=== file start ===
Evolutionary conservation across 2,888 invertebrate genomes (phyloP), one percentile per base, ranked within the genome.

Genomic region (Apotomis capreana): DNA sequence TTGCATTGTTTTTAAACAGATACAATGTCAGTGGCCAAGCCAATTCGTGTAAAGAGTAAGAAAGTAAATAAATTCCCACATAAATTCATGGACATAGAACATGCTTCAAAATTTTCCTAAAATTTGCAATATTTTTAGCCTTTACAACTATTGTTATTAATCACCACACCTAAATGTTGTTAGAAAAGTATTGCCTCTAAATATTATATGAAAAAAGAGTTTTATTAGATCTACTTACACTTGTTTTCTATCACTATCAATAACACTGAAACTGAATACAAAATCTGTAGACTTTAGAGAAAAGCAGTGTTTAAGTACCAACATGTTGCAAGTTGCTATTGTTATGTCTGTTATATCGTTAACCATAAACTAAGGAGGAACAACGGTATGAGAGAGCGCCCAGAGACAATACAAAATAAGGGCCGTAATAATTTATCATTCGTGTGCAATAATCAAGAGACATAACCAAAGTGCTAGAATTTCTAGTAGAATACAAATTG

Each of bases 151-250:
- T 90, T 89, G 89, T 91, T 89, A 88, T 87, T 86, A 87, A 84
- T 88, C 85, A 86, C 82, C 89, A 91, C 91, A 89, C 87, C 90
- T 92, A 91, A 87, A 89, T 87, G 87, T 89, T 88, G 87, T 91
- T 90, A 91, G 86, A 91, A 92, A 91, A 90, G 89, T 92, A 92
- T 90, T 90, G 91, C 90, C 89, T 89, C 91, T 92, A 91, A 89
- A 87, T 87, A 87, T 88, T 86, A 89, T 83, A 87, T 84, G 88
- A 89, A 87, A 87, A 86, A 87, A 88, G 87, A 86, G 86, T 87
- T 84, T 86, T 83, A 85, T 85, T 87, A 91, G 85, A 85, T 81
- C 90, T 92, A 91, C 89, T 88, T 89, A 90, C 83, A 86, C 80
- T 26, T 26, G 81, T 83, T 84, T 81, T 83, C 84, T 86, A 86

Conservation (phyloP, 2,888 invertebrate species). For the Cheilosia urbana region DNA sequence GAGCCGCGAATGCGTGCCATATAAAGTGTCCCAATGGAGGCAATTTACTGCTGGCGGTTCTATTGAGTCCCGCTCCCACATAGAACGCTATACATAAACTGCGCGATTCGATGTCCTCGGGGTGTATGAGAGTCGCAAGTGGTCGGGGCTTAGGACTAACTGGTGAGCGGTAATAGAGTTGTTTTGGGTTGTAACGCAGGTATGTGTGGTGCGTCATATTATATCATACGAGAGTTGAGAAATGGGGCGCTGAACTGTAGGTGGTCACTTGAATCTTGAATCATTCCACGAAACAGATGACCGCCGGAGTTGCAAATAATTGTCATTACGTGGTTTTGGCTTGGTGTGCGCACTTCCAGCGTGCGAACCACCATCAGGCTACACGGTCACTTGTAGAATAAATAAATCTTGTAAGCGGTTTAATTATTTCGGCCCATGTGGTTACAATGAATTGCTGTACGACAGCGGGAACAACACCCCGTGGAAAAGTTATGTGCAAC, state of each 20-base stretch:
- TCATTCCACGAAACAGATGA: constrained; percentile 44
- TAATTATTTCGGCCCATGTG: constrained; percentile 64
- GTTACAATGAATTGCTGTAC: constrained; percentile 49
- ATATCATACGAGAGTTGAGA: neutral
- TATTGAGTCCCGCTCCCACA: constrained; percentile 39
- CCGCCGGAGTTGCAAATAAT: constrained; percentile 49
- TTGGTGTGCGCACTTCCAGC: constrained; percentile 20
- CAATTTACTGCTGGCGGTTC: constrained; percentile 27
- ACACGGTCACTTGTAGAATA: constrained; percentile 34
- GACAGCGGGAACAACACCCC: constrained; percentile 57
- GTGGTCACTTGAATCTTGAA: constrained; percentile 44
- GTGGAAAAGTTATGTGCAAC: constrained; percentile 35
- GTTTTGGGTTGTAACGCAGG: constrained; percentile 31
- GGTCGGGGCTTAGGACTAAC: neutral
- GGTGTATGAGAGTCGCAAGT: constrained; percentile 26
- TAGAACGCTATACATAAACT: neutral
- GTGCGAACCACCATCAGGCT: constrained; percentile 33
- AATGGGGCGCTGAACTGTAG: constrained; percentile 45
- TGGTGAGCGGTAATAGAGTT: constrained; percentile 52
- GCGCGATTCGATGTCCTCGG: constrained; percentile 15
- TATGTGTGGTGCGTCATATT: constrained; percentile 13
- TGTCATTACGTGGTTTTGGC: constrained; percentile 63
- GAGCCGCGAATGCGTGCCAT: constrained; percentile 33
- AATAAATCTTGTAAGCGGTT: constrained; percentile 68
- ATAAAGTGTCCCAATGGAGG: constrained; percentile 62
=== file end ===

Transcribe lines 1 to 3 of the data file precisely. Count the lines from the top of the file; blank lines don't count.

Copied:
Evolutionary conservation across 2,888 invertebrate genomes (phyloP), one percentile per base, ranked within the genome.

Genomic region (Apotomis capreana): DNA sequence TTGCATTGTTTTTAAACAGATACAATGTCAGTGGCCAAGCCAATTCGTGTAAAGAGTAAGAAAGTAAATAAATTCCCACATAAATTCATGGACATAGAACATGCTTCAAAATTTTCCTAAAATTTGCAATATTTTTAGCCTTTACAACTATTGTTATTAATCACCACACCTAAATGTTGTTAGAAAAGTATTGCCTCTAAATATTATATGAAAAAAGAGTTTTATTAGATCTACTTACACTTGTTTTCTATCACTATCAATAACACTGAAACTGAATACAAAATCTGTAGACTTTAGAGAAAAGCAGTGTTTAAGTACCAACATGTTGCAAGTTGCTATTGTTATGTCTGTTATATCGTTAACCATAAACTAAGGAGGAACAACGGTATGAGAGAGCGCCCAGAGACAATACAAAATAAGGGCCGTAATAATTTATCATTCGTGTGCAATAATCAAGAGACATAACCAAAGTGCTAGAATTTCTAGTAGAATACAAATTG

Each of bases 151-250: